Voices: “Places to Hide”

So here we are at the end of our third week in our series. So far I’ve mostly discussed the experience of mental illness, particularly depression. I haven’t so much mentioned the often self-defeating, self-destructive ways that most of us cope with mental illness and the factors in our lives that have contributed to it.

The vast majority of mental illness stems from a combination of genetic predisposition and environmental triggers; most commonly addiction, abuse, and/or trauma. Those experiences along with unstable families don’t allow for the development of self-esteem or healthy coping mechanisms, so a lot of us turn to things like drugs, alcohol, eating disorders, and self-harm to deal with unmanageable feelings. This was certainly what I did. In order to cope with growing up in a violent household, years of sexual and physical trauma via my father, a stranger rape at 16, my undiagnosed bipolar, and posttraumatic stress disorder, I did all of the above. I nearly died of anorexia and bulimia several times during my 16-year ordeal with the disease; I have scars in every place imaginable from all the cutting; I broke my own bones at times because I beat myself so hard with a ceramic curling iron; I abused vicodin, valium, klonipin, ambien, and other pills. Through most of the years I was doing these things, I really believed I could never live without them.

Thank God I was wrong.

I had a therapist who used to tell me, before you can give these behaviors up, you have to honor what they’ve done for you. Don’t get me wrong, they’re killing your body. But these behaviors are protecting your mind. Respect that, and thank them for that. And then let them go.  

7/1/03

Places to Hide

 

Between the lines I carve in my skin

At the edge of a blade that gently glides in

Afloat on the streams of blood that will follow

Once filling me up, now leaving me hollow

I trace the path of my freshly split vein

Twining up to my heart, the center of pain

And just below there, my eternal friend

The stomach that’s empty, shriveled, sunken

The best place to rest and perhaps disappear

A place that I’ve turned to for so many years

One among many places I’ve found

To be safe on my constantly turbulent ground

And then there’s the throat, bloodied and bruised

From the battering in-and-out cycle of food

And my pill bottles carefully lined in a row

A disturbingly fun pharmaceutical show

So many places I created to hide

From a self that I simply cannot abide

© Sarah Henderson 2003



“Outcry”: My Father, My Perpetrator: An Epitaph

Welcome to the last week of WfR’s “Outcry” poetry series honoring Sexual Assault Awareness and Child Abuse Prevention Month. This week I’d like to change things up a bit and end on a really positive, empowering note.

For the final two poems, I’ve selected pieces that were written just this past year. This one in particular, My Father, My Perpetrator, is about a process that was extremely painful and yet in the end, possibly the most freeing thing I’ve ever done for myself.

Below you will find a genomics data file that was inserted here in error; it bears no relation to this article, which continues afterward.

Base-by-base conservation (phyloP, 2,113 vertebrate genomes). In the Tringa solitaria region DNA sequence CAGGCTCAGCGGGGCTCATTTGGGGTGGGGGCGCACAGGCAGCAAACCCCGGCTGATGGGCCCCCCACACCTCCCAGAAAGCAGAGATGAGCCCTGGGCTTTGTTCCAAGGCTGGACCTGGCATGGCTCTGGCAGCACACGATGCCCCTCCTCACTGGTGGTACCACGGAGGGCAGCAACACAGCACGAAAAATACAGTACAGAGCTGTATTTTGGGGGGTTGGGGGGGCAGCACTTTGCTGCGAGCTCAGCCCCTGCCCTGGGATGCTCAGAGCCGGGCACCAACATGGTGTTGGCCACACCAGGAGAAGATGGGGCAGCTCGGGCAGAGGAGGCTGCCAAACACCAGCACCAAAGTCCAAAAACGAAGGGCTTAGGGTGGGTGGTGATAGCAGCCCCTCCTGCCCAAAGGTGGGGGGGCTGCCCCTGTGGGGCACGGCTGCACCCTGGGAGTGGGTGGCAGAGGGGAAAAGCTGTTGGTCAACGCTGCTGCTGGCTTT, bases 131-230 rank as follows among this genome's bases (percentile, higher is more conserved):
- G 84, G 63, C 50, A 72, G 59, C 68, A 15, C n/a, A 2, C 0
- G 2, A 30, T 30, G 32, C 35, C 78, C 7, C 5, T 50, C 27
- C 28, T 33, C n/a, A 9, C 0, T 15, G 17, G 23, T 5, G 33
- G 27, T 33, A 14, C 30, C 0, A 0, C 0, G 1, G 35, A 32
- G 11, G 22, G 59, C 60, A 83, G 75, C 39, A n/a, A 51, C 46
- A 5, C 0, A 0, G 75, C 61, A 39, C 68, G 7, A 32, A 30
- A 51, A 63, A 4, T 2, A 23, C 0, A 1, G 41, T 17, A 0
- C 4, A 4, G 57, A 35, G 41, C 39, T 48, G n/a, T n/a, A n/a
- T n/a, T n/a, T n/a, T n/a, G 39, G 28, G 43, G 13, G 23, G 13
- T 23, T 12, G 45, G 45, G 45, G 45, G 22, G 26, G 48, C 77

A little background here: My father was my perpetrator throughout my childhood; my mother did not know this. He left when I was sixteen and my parents divorced a few years later. He left my mom virtually broke after the divorce- she chose to go back to school and complete her nursing degree while working other jobs- so I was in a position where if he didn’t pay for my medical and psychiatric care I was screwed. At the time I was on the verge of death from anorexia and desperately needed hospitalization, etc, so was forced to take his money. The therapy and inpatient care saved my life, but he made stipulations that I had to have contact with him and he was allowed to have contact with my treatment providers otherwise he would not pay. This went on for almost ten years, until finally I got to a position where I was well and recovered and financially secure enough to be able to refuse. He had me very confused by saying that he was concerned for my health and he cared enough to pay for my treatment, all the while denying any abuse or neglect or mistreatment of my mother and sister. One final phone call last summer, and that was the end. He is dead now, in all but a physical sense. And I have never felt more free. So here’s to you, dad, and all your lies and manipulations and crap that you pulled over the years. And by the way? I’m keeping your last name, so when I publish my writing everyone knows who I’m talking about when I refer to my abusive father.

7/2/10

My Father, My Perpetrator: An Epitaph

Bits of reality, torn from time

Which version is yours, which version is mine?

I know what’s real, but then, so do you

Who gets to decide whose truth is true?

Is it in the middle, a mix of the two?

I don’t want to compromise my truth for you

I thought I had settled this, thought I was done

Thought we’d get to this point and be mutually shunned

But you planted this seed of tortuous doubt

And I couldn’t let go if I didn’t find out:

Who the hell are you? Who were you then?

Do you really love me? If so, since when?

How can you deny the things that you did?

The abuse that I suffered and dutifully hid

You speak to me now as if you weren’t that man

Like you don’t hold the phone with the very same hand

That put a gun to my six-year-old head

That slipped under the covers of my childhood bed

You seem to think that because we’re polite

That you have a point or you could be right

But when you mentioned Mom everything became clear:

I will never find love or nurturance here

I have only one parent, an incredible mother

Never again will I wish for another

She’s all that you aren’t, all I could need

I’m no longer willing to bow to your greed

To pretend like you care, to fake-like your wife

To pretend like you know anything of my life

God Himself could tell Mom to leave me and she wouldn’t

Tell her to stop caring for me and she couldn’t

This is the woman that I’m a part of

You can’t imagine the force of her love

You never got it and you never will

The love between father and daughter you killed

You may not be dead but all hope and doubt are

I’m not letting you cause me anymore scars

This is it, you’re no more, at last there’s an end

There are some things for which there’s no making amends

© Sarah Ann Henderson 2010